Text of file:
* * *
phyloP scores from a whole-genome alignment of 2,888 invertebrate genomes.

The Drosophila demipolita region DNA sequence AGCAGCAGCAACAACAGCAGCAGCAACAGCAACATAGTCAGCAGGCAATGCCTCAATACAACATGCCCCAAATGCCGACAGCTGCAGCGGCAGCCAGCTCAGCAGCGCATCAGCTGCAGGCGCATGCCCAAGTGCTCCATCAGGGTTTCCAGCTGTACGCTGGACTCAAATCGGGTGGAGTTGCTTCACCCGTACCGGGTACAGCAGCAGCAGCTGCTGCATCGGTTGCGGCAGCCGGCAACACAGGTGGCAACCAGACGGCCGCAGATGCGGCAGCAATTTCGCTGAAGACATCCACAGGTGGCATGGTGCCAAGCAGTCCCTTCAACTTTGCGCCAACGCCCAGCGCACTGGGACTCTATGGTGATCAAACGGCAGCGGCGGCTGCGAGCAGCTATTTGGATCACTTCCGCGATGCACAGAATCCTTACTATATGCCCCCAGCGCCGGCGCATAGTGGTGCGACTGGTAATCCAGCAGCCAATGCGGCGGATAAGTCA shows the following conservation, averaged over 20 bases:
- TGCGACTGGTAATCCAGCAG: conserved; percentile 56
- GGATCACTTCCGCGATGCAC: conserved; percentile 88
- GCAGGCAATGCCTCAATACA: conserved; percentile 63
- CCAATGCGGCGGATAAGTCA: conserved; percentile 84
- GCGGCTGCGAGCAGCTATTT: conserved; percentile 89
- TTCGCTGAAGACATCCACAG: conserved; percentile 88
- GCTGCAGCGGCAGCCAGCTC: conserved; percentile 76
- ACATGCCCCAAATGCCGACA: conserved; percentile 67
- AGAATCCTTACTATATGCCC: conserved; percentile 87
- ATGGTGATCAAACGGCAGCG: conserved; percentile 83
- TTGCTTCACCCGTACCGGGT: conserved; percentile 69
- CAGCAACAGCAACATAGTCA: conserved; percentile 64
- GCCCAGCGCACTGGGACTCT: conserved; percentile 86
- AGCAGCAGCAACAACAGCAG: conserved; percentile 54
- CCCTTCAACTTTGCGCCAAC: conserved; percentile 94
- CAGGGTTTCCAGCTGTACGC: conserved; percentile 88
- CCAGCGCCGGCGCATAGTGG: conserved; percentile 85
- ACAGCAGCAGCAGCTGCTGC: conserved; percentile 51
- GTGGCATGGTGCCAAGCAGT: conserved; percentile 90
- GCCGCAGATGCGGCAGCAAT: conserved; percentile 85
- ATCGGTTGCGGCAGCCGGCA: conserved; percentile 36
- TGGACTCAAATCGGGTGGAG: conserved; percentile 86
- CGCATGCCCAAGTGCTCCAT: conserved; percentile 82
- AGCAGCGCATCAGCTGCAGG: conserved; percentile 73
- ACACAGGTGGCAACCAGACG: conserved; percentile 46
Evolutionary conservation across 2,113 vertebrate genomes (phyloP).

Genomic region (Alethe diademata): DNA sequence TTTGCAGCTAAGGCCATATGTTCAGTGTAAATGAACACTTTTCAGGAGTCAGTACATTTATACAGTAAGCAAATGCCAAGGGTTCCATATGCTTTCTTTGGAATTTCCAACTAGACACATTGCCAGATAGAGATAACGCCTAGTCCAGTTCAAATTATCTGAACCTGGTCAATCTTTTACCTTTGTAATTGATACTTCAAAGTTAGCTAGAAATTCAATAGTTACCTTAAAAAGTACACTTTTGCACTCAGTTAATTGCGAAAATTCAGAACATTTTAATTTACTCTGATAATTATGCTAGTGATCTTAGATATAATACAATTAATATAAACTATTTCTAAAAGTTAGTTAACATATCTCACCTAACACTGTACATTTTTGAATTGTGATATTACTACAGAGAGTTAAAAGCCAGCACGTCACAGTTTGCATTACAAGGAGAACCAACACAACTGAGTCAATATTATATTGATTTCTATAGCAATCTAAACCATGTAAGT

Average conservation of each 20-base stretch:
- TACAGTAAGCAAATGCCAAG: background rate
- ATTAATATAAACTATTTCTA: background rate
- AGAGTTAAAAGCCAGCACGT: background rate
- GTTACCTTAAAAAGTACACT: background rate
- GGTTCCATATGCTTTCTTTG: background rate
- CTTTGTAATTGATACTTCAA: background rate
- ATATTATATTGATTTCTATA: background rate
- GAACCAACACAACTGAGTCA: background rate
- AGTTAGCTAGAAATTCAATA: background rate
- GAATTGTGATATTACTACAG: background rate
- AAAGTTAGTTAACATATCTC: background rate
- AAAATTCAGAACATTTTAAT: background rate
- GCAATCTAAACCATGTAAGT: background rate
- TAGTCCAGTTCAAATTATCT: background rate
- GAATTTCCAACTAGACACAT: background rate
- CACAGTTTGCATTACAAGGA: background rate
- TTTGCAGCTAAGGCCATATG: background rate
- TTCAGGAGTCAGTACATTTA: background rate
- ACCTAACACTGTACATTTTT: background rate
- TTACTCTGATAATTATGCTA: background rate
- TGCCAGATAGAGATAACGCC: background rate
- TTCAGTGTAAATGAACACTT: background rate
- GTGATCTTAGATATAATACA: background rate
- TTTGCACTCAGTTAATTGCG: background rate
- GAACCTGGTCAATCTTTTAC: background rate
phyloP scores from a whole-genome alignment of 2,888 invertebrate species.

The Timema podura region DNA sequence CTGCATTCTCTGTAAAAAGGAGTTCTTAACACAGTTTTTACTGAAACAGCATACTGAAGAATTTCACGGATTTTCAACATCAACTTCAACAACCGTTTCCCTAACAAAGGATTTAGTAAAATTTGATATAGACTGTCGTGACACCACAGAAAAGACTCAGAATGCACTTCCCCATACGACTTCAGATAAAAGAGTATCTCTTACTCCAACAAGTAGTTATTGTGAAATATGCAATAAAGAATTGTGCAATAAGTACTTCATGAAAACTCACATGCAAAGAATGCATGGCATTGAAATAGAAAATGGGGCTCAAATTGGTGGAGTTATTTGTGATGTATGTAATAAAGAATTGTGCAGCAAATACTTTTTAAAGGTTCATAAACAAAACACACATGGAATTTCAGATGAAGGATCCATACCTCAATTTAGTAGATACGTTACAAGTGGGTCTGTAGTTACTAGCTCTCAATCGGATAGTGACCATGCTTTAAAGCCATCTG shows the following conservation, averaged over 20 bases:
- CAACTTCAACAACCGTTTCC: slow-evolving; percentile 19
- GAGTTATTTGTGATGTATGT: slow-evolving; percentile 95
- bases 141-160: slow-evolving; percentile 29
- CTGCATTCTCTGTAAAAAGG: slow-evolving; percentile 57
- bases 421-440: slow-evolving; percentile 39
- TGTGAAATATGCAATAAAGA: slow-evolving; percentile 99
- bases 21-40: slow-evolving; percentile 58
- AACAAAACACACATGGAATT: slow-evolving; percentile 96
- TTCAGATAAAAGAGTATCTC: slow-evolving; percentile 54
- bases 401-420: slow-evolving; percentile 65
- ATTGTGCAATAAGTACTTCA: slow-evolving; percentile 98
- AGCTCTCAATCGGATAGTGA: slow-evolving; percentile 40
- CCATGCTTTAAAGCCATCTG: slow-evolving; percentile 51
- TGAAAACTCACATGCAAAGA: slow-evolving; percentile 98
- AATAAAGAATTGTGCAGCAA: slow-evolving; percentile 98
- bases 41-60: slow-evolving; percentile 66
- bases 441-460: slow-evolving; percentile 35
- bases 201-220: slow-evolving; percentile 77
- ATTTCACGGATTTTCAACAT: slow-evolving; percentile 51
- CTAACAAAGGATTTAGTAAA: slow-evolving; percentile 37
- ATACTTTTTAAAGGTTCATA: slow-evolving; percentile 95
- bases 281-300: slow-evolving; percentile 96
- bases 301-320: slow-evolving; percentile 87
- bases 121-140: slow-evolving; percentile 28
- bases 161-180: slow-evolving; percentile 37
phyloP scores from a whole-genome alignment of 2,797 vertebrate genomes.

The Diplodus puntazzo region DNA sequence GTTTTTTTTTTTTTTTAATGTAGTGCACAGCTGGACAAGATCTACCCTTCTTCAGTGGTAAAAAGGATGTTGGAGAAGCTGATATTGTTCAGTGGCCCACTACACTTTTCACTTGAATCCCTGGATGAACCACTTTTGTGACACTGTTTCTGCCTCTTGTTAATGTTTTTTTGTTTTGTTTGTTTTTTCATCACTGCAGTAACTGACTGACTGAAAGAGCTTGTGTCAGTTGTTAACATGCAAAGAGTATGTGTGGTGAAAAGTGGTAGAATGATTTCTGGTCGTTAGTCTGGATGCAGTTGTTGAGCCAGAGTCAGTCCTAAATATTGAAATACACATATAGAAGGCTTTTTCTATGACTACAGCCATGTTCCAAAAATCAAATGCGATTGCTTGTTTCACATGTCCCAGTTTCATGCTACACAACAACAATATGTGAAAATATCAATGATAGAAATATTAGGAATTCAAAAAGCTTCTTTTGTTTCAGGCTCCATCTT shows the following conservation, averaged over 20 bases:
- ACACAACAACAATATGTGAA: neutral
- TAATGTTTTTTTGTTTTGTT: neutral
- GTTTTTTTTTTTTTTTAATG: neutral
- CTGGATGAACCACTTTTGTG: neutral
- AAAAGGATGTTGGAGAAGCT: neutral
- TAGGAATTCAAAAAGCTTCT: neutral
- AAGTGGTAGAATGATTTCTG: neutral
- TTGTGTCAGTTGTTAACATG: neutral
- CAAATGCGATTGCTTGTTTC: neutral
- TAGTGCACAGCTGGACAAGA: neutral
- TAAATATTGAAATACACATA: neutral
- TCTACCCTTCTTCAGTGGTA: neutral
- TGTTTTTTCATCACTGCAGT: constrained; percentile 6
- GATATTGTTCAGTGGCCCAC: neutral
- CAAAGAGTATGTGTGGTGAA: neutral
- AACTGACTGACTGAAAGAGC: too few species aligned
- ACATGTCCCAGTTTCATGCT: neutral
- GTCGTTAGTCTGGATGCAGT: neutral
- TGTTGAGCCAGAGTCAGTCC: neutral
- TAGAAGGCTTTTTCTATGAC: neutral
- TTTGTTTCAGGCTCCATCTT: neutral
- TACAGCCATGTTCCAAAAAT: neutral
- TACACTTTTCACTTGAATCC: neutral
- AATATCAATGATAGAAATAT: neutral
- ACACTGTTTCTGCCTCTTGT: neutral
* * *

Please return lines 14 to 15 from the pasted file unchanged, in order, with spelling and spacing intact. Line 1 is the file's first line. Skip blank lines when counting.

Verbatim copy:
- CAGCAACAGCAACATAGTCA: conserved; percentile 64
- GCCCAGCGCACTGGGACTCT: conserved; percentile 86